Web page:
The use of borders to exclude people has implications for human rights of those who are affected by such policies. One of the serious human rights implications is in the use of security based policy to deal with immigrants and refugees; this includes use of immigrant detention not only with respect to adults but also children. In this context, it has been pointed out that “detention imposes serious hardships by its nature, depriving individuals of the ability to work and earn income, attend school, and maintain relationships” (Kalhan, 2010, p. 46). Immigration detention and similar security based policy has effects such as economic, emotional, and psychological harms for detainees, their family members and children (Kalhan, 2010). Despite there being sufficient literature on such harmful effects of immigration detention, the UK government has chosen to adopt this method as well as other greater restrictive controls under the Immigration Act 2016 so as to make the UK less attractive to immigration (Vargas-Silva, 2015). The difficulty with the approach taken is to conflate illegal immigration with other forms of unregularized immigrant status, such as of refugees, which have been criticised for its propensity to deal with both illegal immigrants and forced migrants and refugees in the same manner (Crawford, Leahy, & McKee, 2016). As one of the causes for undocumented immigration is also humanitarian crisis which is a form of forced immigration, there is criticism of the approach to use immigration law and policy in a way that does not distinguish between forced and illegal immigration and uses security based discourse to deal with both. The security based discourse tends to treat all immigrants from a criminalisation perspective (Crawford, Leahy, & McKee, 2016). Thus, the law tends to treat all undocumented immigrants as security threats and does not distinguish those who are forced to migrate due to various factors like environmental reasons, wars, and other such crises (Gibney, 2008). Ultimately, a question has to be asked about how this increasingly securitisation discourse around refugees and the use of borders as a way to exclude certain groups reflects on the ethics in politics. This is so because political boundaries as reflected in borders are often coercive in nature and can lead to the exclusion of those who are outside of these boundaries and this is at times seen as an ethical problem (Buchanan & Moore, 2003). Those who think of territorial borders in the revolutionist sense or pluralist sense, tend to view the world as a society; therefore, this view posits that the world society sees the participation of various actors and that there is a “common community of human beings” in this world (Williams, 2006, p. 55). Universal ethical propositions, such as that propounded by Immanuel Kant, are relevant in this content because these propose that the world society is ethically cosmopolitan (Williams, 2006). Seen from this point of view, the current approach of exclusion of groups and communities on the basis of territorial borders would be deeply problematic because it would come in the way of the world society being truly cosmopolitan. However, this view of a cosmopolitan world society would not be in compatibility with the Westphalian sovereignty viewpoint, which sees state as a political unit with sovereignty over a fixed territory (Williams, 2006). Even taking the latter argument into account, and even by disregarding the ethical perspective of cosmopolitan world society, it can be argued that the ethics involved in the politics around immigration are problematic because these are in conflict with humanitarian values. In other words, taking into account the view that the state is a sovereign body politic with the power to create policy around immigration and treatment of refugees, such discretion cannot be used in a way that excludes groups of people, based on race and ethnicity, from human rights.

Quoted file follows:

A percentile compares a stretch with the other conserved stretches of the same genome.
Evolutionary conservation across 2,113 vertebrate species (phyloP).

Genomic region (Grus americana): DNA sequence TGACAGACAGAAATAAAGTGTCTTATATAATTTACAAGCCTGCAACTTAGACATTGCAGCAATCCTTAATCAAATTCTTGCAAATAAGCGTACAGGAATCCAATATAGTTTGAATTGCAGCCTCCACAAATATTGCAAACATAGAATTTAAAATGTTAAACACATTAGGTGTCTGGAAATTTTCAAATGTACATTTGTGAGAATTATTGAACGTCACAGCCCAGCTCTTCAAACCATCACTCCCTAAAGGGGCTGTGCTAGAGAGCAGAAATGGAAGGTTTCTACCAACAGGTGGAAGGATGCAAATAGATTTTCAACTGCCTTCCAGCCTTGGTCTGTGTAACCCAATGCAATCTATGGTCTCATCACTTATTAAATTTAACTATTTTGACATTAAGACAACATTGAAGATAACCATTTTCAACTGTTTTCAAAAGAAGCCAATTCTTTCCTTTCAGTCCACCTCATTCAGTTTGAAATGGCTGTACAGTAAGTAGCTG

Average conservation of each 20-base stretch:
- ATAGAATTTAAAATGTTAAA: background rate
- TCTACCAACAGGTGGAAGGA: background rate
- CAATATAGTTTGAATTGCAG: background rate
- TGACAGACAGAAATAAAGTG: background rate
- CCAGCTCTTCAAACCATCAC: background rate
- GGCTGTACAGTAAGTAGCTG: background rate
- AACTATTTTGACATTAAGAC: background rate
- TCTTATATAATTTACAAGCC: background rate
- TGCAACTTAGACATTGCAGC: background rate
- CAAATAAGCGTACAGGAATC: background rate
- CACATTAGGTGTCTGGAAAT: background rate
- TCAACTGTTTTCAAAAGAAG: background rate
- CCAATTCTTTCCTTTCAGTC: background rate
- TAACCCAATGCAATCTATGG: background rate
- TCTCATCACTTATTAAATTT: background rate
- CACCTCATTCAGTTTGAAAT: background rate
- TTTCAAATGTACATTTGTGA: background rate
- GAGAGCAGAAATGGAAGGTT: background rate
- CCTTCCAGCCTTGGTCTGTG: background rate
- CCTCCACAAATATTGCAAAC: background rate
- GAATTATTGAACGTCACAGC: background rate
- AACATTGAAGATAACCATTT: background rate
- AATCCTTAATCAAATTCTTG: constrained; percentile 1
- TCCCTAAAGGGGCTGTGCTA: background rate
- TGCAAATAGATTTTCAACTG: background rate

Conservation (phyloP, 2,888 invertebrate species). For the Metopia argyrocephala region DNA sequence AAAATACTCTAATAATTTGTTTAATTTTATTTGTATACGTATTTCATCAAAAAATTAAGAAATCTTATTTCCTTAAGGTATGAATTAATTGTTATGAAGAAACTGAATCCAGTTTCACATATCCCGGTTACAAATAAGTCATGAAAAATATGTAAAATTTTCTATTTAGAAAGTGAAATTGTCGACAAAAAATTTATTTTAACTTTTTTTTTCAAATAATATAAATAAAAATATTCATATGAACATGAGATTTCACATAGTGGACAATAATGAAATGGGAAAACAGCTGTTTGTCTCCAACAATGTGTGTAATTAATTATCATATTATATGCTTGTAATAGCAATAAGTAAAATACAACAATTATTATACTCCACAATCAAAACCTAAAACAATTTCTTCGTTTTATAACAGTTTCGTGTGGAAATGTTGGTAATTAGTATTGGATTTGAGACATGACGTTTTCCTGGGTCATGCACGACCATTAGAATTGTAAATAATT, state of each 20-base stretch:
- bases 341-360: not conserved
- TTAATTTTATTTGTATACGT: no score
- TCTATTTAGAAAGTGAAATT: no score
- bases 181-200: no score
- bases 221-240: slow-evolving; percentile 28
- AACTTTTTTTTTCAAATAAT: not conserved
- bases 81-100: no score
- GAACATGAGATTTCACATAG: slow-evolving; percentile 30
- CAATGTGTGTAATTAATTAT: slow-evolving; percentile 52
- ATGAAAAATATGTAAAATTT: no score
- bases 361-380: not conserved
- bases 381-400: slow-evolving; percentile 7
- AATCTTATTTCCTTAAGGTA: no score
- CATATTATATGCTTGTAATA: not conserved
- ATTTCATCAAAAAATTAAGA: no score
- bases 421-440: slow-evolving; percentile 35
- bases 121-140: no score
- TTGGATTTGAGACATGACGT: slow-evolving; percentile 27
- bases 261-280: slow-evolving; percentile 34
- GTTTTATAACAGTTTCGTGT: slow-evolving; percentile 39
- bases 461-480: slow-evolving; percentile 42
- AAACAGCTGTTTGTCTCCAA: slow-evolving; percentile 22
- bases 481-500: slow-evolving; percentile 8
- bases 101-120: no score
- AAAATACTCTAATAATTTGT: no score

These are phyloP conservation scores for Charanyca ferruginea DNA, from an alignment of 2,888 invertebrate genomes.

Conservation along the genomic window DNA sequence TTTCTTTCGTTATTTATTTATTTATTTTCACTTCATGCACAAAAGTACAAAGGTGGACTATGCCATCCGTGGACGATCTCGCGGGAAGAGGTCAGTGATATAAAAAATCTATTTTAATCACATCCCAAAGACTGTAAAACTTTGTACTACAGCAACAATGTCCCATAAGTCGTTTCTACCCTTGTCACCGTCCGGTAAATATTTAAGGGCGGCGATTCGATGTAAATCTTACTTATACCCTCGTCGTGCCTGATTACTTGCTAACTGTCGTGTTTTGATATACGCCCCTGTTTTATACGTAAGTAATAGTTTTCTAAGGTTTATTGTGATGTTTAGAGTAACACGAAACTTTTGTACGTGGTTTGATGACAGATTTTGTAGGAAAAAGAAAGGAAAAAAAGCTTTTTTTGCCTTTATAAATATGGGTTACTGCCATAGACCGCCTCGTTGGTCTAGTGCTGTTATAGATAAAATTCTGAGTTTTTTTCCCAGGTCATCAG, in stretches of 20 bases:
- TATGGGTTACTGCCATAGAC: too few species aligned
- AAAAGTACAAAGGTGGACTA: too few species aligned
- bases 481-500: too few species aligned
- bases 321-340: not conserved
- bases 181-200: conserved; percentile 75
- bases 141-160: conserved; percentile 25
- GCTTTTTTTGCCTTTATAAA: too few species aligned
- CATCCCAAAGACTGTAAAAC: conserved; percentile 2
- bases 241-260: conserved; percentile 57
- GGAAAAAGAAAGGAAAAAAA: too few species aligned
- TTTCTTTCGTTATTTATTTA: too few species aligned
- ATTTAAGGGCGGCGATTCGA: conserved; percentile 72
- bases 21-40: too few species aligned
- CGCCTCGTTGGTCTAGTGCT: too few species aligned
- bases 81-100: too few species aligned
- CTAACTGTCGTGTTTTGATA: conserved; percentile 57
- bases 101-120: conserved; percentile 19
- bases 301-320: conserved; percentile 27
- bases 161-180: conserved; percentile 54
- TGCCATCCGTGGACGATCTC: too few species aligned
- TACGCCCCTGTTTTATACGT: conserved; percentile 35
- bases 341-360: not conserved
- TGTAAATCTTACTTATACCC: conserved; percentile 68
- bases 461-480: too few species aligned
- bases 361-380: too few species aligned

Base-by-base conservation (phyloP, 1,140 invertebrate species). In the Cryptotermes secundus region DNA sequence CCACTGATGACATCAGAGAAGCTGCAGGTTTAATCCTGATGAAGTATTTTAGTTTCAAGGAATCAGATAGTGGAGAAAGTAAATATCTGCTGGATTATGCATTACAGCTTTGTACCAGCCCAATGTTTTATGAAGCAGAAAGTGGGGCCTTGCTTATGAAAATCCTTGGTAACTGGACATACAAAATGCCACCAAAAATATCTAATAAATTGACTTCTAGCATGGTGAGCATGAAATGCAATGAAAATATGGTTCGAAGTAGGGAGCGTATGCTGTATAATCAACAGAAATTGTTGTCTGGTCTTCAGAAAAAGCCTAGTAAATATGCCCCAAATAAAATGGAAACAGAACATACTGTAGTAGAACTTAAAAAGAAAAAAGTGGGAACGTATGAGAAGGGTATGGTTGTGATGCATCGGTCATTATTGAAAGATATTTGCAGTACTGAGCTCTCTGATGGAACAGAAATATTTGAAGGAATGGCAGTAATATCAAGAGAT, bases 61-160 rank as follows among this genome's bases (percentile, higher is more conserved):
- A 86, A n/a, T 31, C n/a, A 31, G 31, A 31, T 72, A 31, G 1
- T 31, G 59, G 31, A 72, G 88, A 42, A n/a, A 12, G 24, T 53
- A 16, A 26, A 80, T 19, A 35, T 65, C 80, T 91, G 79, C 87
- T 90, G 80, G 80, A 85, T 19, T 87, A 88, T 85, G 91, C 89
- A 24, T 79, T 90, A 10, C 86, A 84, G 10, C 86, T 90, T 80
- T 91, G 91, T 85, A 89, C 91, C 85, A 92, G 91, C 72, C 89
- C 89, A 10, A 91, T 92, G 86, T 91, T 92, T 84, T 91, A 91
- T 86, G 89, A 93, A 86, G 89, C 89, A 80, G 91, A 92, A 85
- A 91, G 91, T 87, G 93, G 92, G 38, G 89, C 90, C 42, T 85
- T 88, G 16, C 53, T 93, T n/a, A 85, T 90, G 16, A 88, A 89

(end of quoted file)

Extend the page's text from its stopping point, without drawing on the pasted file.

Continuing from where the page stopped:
On the other hand, there is also an argument that immigrants also use or abuse ethics discourse by trading their integrity for political recognition, such as by using illness or other physical or medical problems to secure human rights when other means of regularisation of citizenship have failed (Ticktin, 2006 ). This argument seeks to portray humanitarianism as a form of politics, that is “functioning as a transnational system of governance tied to capital and labour even while purporting to be apolitical” (Ticktin, 2006 , p. 35). The problem with this argument is that while it seeks to elevate the ethical responsibility of immigrants themselves, it lowers the ethical responsibility of the mainstream politicians. By portraying humanitarianism as a form of politics, this argument fails to acknowledge the deeply political nature of immigration and refugee policy of the governments around the world and also fails to hold accountability for the political class and states. Ultimately, this is a state-centred approach that fails to take into consideration individuals and communities affected by the ethics and politics of borders (Paasi, 2018).

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While borders may be thought of as being essential aspect of the Westphalian sovereign state, there is also an argument for a change in ethics around borders from a humanitarian perspective. This essay has argued that the increasing securitisation approach to immigrants and refugees, has led to serious human rights implications for those affected by such policy. States have sought to use their discretion in ways that excludes people based on their race and ethnicity and in ignorance of human rights implications of such exclusion. At the centre of this is also use of pejorative language towards refugees and immigrants which leads to questions around ethics of politics that seeks to exclude those in humanitarian assistance. There is a need to reconsider border discourse from the perspective of the humanitarian argument and not just from a sovereignty argument in order to find ways to accommodate those who are in need of humanitarian assistance.


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Paasi, A. (2018). Borderless Worlds and Beyond: challenging the state-centric cartographies. In A. Paasi, E.-K. Prokkola, J. Saarinen, & K. Zimmerbauer, Borderless Worlds for Whom?: Ethics, Moralities and Mobilities (pp. 21-36). Routledge.